Simply learning the tools of law isn’t enough. If law is to serve a useful place in society, its practice must be leavened with compassion for others and a commitment to fight the unjust.
The Columbus School of Law’s embrace of community service encourages students to think about law in service to others from the very first day they matriculate. During Orientation Week for first year students, for example, there is always a day set aside to volunteer on behalf of a local cause. It could be painting school classrooms, visiting with people who are elderly and alone, or cleaning up debris from an area park or bike path.
Catholic University’s law students routinely conduct food drives, toy and coat collections, and drive other charitable functions through student organizations and outreach every year.
Another example: In the eight years since Hurricane Katrina devastated communities along America’s Gulf Coast, the suffering of millions of its people has not been forgotten by the law school’s student-staffed Legal Services Society, which continues to visit the region each year to assist residents with lingering legal and social problems.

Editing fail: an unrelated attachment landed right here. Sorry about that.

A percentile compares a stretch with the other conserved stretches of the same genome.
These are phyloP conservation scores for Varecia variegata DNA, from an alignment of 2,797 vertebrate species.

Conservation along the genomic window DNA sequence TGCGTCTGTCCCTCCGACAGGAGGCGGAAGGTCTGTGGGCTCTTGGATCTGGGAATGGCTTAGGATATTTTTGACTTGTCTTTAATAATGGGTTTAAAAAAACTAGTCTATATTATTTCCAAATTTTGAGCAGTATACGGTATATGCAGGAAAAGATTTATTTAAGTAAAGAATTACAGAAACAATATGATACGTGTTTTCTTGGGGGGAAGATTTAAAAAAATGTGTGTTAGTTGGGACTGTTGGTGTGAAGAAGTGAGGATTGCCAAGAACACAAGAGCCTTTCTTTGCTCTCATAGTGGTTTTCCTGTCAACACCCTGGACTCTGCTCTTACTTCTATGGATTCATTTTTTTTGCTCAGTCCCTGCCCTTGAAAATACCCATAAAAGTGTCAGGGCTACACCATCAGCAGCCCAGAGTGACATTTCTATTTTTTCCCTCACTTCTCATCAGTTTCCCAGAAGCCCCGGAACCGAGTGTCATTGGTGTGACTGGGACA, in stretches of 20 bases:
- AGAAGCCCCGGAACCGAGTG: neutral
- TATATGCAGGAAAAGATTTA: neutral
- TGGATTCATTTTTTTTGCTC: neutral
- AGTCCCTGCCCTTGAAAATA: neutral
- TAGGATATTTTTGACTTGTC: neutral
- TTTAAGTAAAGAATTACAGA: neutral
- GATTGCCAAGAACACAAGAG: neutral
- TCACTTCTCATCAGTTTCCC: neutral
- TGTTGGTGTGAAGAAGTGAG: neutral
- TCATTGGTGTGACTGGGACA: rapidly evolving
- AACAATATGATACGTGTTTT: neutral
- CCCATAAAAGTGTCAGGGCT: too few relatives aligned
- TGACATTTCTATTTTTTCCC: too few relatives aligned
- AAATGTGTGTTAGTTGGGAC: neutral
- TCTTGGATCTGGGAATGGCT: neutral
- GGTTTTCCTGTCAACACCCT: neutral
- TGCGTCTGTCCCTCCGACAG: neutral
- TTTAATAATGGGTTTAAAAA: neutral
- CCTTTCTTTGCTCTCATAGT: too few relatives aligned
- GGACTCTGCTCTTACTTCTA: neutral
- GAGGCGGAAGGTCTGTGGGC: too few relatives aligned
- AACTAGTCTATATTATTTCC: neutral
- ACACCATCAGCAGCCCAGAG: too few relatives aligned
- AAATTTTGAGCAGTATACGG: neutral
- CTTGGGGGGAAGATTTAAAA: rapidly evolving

The commitment to community is also reflected in the law school’s curricular offerings, which provide boundless opportunities for students to master the legal skills that contribute to a more just society.
In 2013, for instance, the law school introduced “Faith in Action: A Six Part Series on Faith, Justice and Service." The lecture series provides an opportunity for students to explore the connections between faith, justice and service with classmates, exchange ideas with guest participants, and participate in service initiatives in the local community.
Encouraging law students to become lifelong participants in a Community of Service and imparting the skills and passion to succeed at it is Catholic social teaching in action. It is also neighborly and good social policy. Most of all, it is the right thing to do.